Hy­brid co­conut: Its po­ten­tial to help over­come poverty

Agriculture - - Contents -

AGRI­CUL­TURE EX­PERTS are con­vinced that with­out wide­spread shift­ing from the cul­ti­va­tion of low yield­ing tra­di­tional va­ri­eties to high yield­ing hy­brids ofwheat and corn, a good por­tion of the world’s pop­u­la­tion to­day will go hun­gry. Hy­brid rice helped bring about food suf­fi­ciency in China.The shift­ing from the cul­ti­va­tion of tra­di­tional va­ri­eties to high yield­ing corn hy­brids re­cently trans­formed the Philip­pines from an im­port­ing to an ex­port­ing coun­try of corn grains.High yield­ing hy­brid oil palm meets the world’s huge re­quire­ment for cheap and health­ful vegetable oil and brings ru­ral pros­per­ity among the farmers in the lead­ing hy­brid oil palm pro­duc­ing coun­tries: Malaysia, In­done­sia, and Thai­land.

Re­cent re­search find­ings show that high yield­ing co­conut hy­brids can pro­vide farmers with high yields and in­comesabove the poverty level. The Philip­pines has 3.5 mil­lion hectares (ha) of co­conut farms rep­re­sent­ing al­most one-third of the Philip­pine land area de­voted to agri­cul­ture. Mil­lions of co­conut farmers are among the poor­est of the poor in the coun­try.

In the Co­col­ink In­ter­na­tional Co­conut Con­fer­ence or­ga­nized by the DTI and the Davao Re­gion Co­conut In­dus­try Clus­ter, Inc. and held at SMX, Davao Ci­tyin July 2016, a unique pa­per dis­cussed the emerg­ing ex­pan­sion of the cul­ti­va­tion of hy­brid co­conut in In­dia,sup­ported largely by pri­vate com­pa­nies like Dee­jay Co­conut Breed­ing Farm, with 200 ha.The Dee­jay Co­conut Breed­ing Farm pro­duces hy­brids by cross­ing the Malayan yel­low dwarf and a tall In­dian va­ri­ety. In the process, the farm pro­duces and makes avail­able­for sale to In­dian farmers two mil­lion ready-to-plant hy­brid co­conut seedlings per year. What Dee­jay does is sim­i­lar to what a pri­vate com­pany pro­duc­ing and sell­ing hy­brid corn seeds to corn farmers does.

The co­conut seedlings are planted at a den­sity of 175 trees/ha, ad­e­quately weeded, fer­til­ized, and pro­vided with low cost drip ir­ri­ga­tion dur­ing dry months. The wa­ter re­quire­ment is less than one-fourth of what is needed for low­land rice. Drip ir­ri­ga­tion sup­plies wa­ter to co­conut trees even in rugged ter­rains. This cul­ti­va­tion of hy­brid co­conut trees is a de­par­ture from the com­mon prac­tice of plant­ing co­conut us­ing tra­di­tional low yield­ing va­ri­eties, in­ad­e­quate weed­ing and fer­til­iza­tion tech­niques, and with­out ir­ri­ga­tion.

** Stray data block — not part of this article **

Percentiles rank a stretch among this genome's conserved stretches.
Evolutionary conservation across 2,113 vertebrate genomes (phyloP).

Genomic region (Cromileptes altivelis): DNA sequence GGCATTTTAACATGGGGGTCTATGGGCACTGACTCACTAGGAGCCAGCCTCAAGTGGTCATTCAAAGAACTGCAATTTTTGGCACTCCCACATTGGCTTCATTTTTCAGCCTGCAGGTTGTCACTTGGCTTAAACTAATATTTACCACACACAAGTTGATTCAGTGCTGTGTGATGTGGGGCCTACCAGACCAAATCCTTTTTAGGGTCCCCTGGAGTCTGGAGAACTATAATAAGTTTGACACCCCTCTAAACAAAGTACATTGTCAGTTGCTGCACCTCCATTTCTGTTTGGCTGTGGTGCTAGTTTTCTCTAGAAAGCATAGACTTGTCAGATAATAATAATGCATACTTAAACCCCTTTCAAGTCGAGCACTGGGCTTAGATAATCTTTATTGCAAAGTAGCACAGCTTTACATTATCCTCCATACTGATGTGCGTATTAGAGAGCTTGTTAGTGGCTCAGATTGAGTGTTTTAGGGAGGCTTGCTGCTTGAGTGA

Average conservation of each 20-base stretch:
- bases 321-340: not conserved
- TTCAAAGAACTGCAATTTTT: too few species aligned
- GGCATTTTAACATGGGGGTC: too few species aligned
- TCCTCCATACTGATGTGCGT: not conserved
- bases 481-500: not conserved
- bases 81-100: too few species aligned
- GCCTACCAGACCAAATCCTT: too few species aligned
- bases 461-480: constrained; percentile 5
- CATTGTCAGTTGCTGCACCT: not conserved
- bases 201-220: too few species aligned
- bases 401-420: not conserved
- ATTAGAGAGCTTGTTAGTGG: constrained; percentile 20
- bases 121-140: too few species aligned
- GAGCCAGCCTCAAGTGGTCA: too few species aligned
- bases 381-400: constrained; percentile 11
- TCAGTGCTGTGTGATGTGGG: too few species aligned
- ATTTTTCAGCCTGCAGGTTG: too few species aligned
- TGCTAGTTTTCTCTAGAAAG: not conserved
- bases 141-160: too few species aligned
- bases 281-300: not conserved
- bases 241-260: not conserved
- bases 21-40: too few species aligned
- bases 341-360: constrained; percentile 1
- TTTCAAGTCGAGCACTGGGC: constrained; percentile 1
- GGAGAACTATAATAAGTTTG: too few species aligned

The hy­brids pro­duced by Dee­jay Breed­ing Farm flower in just 18 months, and the har­vest of the first ma­ture nuts comes 27 months af­ter plant­ing.When they reach four years old (and older), the trees pro­duce, on the av­er­age, 250 nuts/tree per year or an equiv­a­lent to 43,5750 nuts/ha per year, equiv­a­lent to 8.75 tons of co­pra/ha per year.

This is four times the na­tional av­er­age co­conut yield in In­dia of 10,117 nuts/ha per year and more than ten times the av­er­age co­conut yield in the Philip­pines of only 4,101 nuts/ha per year. This is also higher than the yield of hy­brid co­conut trees pre­vi­ously ob­served by the au­thor at United Plan­ta­tion Ber­had, Malaysia, which pro­duces, on the av­er­age, 36,000 nuts/ha per year us­ing the Philip­pine-de­vel­oped hy­brid “Matag.”

The cur­rent far­m­gate price of co­pra in the Philip­pines is R30/ kilo­gram (kg) or R240,000 for the eight tons of yield. Grant­ing that one-third of that goes to ex­penses, the net in­come of R160,000 is twice the cur­rent level of in­come at poverty lev­els of R87,000.

The high co­conut yield also re­sults in higher amounts of raw ma­te­ri­als for the pro­duc­tion of vir­gin co­conut oil, coir fibers, and dust for the pro­duc­tion of many down­stream prod­ucts, young nuts for co­conut juice, and soft cotyle­don or meat and co­conut wa­ter, co­conut cream, co­conut milk, ethanol to fuel trans­port ve­hi­cles, co­conut husks as feed­stock for elec­tric­ity, and co­conut su­gar to meet the in­creas­ing world­wide de­mand for sweet­en­ers suit­able for di­a­bet­ics. In­ter­est­ingly, hy­brid co­conuts pro­duce more eco­nomic out­put with less land area. This is im­por­tant for the Philip­pines con­sid­er­ing the lim­ited farm size of co­conut un­der the agrar­ian re­form pro­gram and the dwin­dling amount of land re­sources for meet­ing the needs of the rapidly ex­pand­ing pop­u­la­tion.

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